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Catch a moment, immortalize it and repeat it to the obsession. This is how visual artist Varvara Frol resolves her art. Images’ power gives her the spell to immortalize magic moments and let herself be hypnotized (actually, her and us) by the GIF. She talks about fashion, art, design and photography, and she does it from her particular eye, which repeats fascinated that which inspires her, again and again. Thought, short, accurate and mimetic movements are enough for someone who assumes and understands the tech context in which we are living. What do GIFs have that other artistic formats don’t?
In an artistic context bursting by the digital age, you have chosen a logical path. You transform images into GIFs. So, the first question I want to ask is: what does a GIF transmit for you?
The illusion of watching a video, repeated movements over and over again; it’s just hypnotizing to me.
As we know, you started with fashion design and your origins are in Russia. Are your roots a part of your job?
Russia is a multinational country with different cultures and languages. I was born in the Udmurt republic and lived there for twenty years. It's a place with strong pagan beliefs and Kalashnikov manufacturers. I spent all my childhood in the atelier where my mother worked at the time as a fashion designer. I have projects about it, but I think I made my private experiences a part of my job.

Varvara Frol is an artist, a creative director, a costume designer, a visual artist, an illustrator and a filmmaker, isn’t it? How do all these Varvaras coexists?
I prefer to be titled as a visual artist. Depending on the project’s needs I choose one tool or another. It gives me great freedom to mix and use different techniques and work between fashion, art and design.
Nowadays, GIFs are the facet most related to your work, in which you are most recognized. When and why did you decide to explore this field? What are the benefits of GIFs that other artistic creations do not have?
Some years ago I discovered Excel as an artistic tool by myself. I coloured the cells and it reminded me of early computer graphics with tumbler-style GIFs. It was before the Facebook–GIPHY, Instagram–Boomerang era. If we like something, we want to repeat it over and over again. GIF is ‘the magic moment’ that never ends; it's a mix between film and photography, and does a really good job catching one's attention in the Internet era.
These artistic animations are already part of our daily life: Boomerang, Snapchat, Facebook, and basically, all other social media channels. Why do you think they have been so well accepted in our society? Are social media the driving force of GIFs?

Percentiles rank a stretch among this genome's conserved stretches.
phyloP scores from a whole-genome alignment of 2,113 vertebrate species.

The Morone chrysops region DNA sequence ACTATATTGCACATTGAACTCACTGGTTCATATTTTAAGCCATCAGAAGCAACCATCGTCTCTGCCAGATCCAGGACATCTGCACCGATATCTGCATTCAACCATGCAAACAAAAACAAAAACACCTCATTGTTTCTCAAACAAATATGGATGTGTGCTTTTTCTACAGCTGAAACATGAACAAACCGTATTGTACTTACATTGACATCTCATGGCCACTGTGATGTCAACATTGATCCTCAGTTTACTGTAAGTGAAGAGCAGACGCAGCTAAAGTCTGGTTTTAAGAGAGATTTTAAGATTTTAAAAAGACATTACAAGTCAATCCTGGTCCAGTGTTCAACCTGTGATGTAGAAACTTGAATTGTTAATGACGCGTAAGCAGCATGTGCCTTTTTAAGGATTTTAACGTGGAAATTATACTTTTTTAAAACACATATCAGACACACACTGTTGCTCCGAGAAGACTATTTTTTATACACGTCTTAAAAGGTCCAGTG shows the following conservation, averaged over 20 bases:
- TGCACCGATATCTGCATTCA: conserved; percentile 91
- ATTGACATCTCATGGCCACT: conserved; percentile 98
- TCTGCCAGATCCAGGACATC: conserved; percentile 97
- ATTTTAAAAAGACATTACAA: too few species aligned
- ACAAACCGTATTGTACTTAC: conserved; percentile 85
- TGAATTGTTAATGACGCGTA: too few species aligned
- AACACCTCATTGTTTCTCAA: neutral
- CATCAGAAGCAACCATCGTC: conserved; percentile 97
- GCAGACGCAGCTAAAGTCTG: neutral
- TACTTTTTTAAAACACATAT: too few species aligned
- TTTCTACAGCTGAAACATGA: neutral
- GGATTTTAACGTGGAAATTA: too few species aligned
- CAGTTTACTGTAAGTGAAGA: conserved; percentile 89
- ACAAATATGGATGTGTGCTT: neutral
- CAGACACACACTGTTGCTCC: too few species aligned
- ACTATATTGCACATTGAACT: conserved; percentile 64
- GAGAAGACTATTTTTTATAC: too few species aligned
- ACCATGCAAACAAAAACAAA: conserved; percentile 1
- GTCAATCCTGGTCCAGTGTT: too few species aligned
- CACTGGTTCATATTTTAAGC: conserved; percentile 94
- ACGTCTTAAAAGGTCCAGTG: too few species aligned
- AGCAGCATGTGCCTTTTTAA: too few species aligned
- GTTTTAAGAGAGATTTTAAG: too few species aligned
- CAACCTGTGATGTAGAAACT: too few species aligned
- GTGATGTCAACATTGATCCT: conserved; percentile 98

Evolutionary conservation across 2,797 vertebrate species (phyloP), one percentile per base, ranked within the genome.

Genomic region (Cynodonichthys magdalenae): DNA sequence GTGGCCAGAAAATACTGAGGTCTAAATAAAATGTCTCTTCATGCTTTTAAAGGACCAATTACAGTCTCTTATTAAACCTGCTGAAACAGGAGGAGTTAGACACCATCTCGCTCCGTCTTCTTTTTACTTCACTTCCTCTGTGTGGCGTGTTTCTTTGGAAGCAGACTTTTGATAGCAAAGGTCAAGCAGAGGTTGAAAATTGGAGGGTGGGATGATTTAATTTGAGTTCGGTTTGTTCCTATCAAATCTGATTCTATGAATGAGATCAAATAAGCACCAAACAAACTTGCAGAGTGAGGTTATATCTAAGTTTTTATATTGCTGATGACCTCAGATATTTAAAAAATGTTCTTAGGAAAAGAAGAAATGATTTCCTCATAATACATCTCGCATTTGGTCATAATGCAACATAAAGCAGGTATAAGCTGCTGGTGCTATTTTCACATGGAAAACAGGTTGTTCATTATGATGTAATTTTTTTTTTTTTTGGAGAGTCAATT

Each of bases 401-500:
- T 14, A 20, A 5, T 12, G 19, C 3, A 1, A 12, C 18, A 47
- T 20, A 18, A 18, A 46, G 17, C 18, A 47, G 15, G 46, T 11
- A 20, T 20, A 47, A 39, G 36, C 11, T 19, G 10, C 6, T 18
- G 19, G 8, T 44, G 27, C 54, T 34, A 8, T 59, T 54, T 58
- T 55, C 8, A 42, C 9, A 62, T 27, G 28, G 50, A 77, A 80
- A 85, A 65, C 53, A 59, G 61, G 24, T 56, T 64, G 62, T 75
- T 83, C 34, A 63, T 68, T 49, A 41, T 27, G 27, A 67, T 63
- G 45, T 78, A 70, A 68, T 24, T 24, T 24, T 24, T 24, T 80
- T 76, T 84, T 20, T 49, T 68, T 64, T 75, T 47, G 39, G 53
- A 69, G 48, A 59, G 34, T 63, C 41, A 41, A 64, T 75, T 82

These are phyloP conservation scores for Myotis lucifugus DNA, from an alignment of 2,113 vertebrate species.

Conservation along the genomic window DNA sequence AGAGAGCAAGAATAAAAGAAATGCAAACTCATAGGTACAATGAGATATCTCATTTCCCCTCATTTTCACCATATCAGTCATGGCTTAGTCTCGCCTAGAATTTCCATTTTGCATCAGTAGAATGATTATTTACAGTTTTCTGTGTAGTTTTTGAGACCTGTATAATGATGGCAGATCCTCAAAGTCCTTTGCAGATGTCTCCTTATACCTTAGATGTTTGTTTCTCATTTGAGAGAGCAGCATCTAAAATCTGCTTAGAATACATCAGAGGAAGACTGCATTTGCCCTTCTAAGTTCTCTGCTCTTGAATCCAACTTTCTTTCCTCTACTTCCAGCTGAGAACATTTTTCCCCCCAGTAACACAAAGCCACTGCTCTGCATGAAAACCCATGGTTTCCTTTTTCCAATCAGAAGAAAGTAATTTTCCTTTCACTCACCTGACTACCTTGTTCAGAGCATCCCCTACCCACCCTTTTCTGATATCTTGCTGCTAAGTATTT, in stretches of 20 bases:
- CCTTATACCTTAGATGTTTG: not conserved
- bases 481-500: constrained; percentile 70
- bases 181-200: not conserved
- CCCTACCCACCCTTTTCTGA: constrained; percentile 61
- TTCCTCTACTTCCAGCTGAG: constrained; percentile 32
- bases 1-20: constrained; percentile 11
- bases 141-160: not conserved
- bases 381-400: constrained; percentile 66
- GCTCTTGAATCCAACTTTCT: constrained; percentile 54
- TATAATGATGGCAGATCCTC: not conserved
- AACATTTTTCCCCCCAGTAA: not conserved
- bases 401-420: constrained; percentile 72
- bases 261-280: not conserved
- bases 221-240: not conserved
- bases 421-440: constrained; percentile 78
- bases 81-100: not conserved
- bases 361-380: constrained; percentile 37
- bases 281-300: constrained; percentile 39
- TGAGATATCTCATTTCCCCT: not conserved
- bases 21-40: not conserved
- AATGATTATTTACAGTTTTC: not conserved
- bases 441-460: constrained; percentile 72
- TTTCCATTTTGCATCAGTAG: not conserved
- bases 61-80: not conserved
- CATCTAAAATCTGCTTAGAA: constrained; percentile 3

Definitely, social media are the driving force of GIFs. I think that the popularization of GIFs came with Facebook and Instagram. The easier a tool, the more popular it becomes. It attracts one’s attention better then pictures. But I think that Tumblr saved GIFs life! This is one of the very few places on the Internet with such a strong and old GIF tradition.

We are used to seeing you working in fashion and photography, obviously because they are two of your passions. Depending on what do you choose and modify the image? Do you often turn to recurring themes, do you prefer working on your own photos and designs through personal inspirations, or do you usually work by commission?
I like to discover different disciplines of design, as well as using multiple tools. Fashion is the most common subject in my projects because of my background, but I always connect it to other genres. A perfect photo to use in a GIF for me has many details: prints on fabrics, textures, windows, logos, lines etc. I used to embroider beads a lot, so GIF making is very similar. I just play like making a patchwork. By working with my own photos I can choose the best one to fit my animation. What I like about commission work is the challenge to show a product or idea in a smart way.
You have exhibited at The Biennale of Milano Art Theatre, at the Pompidou Centre (Paris), at Art Basel (Miami), at the Tabloid Gallery (Tokyo) and at CaixaFòrum (Barcelona), among others. How do you feel exhibiting there? Do you apply your work to other disciplines (such as theatre or performance)?
Yes, I work for theatres and partake in special projects in Poland. As fifty per cent of HIGH Studio, together with Dawid Zalesky (Frol-Zalesky art direction’s duo) we work between art and design. My latest collaboration with Alba1913 Cosmetics is an InstaArt project; I’m an Instagram Artist in Residence, for example.
In summary, your work is to apply technology to art. So, how do you imagine the art of the future? For you, what does an artist need to exist in this context of change?
We live in the era of digital revolution. Internet opened a completely different space for art and design, and it changed our society like nothing else before. It is another wave of social evolution. I think both the Internet and the new digital forms of art will be more and more popular. We can travel with Google maps or build an alternative life by buying clothes and a new hairstyle for our avatars in Second Life, or spend money in apps to make our selfies perfect. Only two things are missing online: touch and smell. And I think that this opens a pretty wide unscented space for artists and their future projects.

Alba Riera

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